A short-scar lift, as its name suggests, involves only half a as mutch cutting as the traditional lift. This means a shorter recovery, local instead of general anesthesia, and an unstretched look. With a traditional lift, the incision starts at the temple, above the hairline. It creeps down in front of the ear, swerves behind the earlobe and merges with the lower scalp. (My hairstylist says he can always spot the scars behind the ears of clients who have had traditional facelifts.) In a short-scar lift, the incision is made along the hairline. As Antell says, the results are "very ponytail-friendly."
The surgery happening before my eyes involved very little blood; the incisions looked more like red ball-point pen lines than cuts. Instead of simply lifting the skin, Antell repositioned the underlying fat and muscle separately, like a carpet pad beneath a rug. With each small tweak, Sue instantly looked years younger.As another plastic surgeon, assistant clinical professor Brian M. Kinney, M.D., of the University of Southern California, later told me: "We used to think of facelifts as 'I'm loose, so tighten me up; I'm looser, so tighten me up some more.' Now it's about volume reconstruction. Right in front of us was this incredibly subtle thing that we weren't appreciating enough."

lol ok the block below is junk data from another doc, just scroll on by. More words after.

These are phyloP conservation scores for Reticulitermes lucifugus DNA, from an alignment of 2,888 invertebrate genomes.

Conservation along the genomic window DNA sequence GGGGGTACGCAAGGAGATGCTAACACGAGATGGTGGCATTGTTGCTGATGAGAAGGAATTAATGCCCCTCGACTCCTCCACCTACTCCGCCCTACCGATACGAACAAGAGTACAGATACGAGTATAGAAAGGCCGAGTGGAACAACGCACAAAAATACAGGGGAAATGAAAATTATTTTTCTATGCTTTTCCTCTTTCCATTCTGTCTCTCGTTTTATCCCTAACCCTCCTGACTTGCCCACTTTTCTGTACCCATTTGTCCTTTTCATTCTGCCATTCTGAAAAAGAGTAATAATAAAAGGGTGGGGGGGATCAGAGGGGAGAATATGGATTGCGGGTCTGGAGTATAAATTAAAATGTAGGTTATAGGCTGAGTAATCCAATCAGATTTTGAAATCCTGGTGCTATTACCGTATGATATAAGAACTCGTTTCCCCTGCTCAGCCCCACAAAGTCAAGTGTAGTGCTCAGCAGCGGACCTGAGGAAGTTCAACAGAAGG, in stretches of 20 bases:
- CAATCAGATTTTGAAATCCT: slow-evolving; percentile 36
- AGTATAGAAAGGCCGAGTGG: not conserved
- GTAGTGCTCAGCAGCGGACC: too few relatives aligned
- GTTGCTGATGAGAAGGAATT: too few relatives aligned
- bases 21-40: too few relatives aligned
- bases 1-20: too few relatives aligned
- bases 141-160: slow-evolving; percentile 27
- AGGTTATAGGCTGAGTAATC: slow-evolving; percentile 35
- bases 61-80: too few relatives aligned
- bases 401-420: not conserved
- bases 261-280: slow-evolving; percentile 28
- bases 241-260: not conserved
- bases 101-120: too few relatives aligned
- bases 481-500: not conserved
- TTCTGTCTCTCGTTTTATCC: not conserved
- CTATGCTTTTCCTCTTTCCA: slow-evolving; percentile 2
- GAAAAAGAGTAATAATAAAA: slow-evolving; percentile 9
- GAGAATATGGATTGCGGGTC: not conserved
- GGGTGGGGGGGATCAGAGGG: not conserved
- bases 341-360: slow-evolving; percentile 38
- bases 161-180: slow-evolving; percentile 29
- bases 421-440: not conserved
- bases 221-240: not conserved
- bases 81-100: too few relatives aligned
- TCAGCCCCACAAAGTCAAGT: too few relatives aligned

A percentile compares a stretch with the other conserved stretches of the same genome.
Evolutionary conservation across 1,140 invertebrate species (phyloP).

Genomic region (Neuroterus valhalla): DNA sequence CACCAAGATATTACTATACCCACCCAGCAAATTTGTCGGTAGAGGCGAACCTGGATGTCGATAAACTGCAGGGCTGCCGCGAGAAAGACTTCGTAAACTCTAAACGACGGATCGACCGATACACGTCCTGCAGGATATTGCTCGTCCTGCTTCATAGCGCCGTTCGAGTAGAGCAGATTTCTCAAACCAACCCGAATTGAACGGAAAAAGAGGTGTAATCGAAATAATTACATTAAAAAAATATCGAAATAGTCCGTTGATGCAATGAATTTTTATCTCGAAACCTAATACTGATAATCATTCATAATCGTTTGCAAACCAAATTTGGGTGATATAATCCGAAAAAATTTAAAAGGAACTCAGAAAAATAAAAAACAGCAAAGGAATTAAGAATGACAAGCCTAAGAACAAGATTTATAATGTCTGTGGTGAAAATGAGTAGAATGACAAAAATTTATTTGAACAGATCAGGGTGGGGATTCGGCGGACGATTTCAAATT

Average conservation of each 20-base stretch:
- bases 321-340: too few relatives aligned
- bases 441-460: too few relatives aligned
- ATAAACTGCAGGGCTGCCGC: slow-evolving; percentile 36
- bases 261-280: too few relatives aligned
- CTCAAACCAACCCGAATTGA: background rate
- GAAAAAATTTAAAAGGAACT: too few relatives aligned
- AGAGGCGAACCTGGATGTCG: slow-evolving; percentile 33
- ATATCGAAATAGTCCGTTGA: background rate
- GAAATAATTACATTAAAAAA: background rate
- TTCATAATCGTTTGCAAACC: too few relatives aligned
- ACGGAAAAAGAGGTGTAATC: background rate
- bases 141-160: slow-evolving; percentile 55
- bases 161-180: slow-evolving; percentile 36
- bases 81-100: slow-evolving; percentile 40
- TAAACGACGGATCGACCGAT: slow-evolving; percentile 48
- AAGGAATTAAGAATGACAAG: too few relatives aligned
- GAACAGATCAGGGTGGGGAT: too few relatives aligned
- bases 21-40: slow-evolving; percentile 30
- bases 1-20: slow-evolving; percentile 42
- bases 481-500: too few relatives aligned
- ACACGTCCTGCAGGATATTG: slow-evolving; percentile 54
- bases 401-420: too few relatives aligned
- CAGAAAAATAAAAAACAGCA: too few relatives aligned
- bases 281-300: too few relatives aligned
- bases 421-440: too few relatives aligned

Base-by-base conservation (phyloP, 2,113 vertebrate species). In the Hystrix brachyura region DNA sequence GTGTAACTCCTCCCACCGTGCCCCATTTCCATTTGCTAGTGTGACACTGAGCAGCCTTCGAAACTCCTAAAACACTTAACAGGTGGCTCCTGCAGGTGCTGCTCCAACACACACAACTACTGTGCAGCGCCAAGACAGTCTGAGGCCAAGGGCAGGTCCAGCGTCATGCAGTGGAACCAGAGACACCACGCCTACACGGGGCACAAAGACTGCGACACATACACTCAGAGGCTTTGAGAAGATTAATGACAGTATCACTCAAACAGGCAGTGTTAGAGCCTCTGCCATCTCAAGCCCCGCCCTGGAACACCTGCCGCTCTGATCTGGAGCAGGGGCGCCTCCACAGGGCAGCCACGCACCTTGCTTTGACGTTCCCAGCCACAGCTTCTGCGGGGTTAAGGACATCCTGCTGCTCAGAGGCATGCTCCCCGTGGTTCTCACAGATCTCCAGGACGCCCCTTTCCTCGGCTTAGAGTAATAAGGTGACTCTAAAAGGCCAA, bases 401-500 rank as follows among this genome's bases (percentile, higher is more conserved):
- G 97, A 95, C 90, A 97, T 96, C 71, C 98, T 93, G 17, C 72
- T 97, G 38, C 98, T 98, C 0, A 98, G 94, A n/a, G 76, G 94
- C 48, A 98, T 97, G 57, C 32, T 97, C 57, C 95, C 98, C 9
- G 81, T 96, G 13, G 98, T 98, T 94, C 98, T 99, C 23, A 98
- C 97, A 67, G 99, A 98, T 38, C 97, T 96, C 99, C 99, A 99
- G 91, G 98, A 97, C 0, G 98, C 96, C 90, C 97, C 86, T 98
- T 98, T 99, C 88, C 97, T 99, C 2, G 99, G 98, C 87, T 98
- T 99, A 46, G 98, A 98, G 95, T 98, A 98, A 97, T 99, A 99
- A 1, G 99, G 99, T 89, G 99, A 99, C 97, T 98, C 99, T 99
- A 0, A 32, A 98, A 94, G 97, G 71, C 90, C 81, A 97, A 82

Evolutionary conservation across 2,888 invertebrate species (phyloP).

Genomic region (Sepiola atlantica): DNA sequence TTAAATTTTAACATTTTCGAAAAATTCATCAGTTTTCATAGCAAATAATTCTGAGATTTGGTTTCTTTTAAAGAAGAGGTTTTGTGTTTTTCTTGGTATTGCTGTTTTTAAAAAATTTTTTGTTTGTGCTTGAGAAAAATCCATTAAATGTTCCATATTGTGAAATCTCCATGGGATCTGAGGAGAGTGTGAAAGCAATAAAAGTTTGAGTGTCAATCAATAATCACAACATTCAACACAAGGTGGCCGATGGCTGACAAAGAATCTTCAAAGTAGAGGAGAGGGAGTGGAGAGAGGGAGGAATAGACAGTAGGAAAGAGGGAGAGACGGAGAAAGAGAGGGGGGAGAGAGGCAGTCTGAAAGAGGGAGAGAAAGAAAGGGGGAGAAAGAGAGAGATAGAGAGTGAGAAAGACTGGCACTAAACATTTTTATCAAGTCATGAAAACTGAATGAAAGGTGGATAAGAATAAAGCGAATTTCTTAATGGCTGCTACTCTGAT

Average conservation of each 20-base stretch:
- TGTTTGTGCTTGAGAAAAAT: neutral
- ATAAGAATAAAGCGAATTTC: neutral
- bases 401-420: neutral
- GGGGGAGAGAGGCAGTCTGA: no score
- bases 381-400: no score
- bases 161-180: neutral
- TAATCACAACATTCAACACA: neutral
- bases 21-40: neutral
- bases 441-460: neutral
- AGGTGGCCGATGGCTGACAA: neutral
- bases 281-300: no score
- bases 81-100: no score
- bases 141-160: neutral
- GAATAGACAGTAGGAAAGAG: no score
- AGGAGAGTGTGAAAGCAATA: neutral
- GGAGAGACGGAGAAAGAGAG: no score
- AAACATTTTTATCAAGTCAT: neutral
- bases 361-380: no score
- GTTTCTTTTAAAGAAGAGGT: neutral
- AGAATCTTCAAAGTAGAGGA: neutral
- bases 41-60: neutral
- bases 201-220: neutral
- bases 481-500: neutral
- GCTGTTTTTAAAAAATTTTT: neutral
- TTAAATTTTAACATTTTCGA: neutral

With procedures like the midface incision becoming more commonplace, we have entered a new chapter in plastic surgery. For a decade or so, lasers have succeeded in seducing a scalpel-phobic population into getting their feet wet in the world of cosmetic procedures. But more recently , the surgery part of plastic surgery has been slowly garnering interest among a new population as well.
Until a few years ago, women in their 40s and 50s rarely considered facelifts because they were such big undertakings that many people planned on having only one per lifetime. Now that less-invasive methods have been perfected, patients decades younger than Sue are asking for the same procedure that she is. "The Mini Facelift is definitely appropriate for younger women," says Steven Herman, M.D., a New York City plastic surgeon on Fifth Avenue.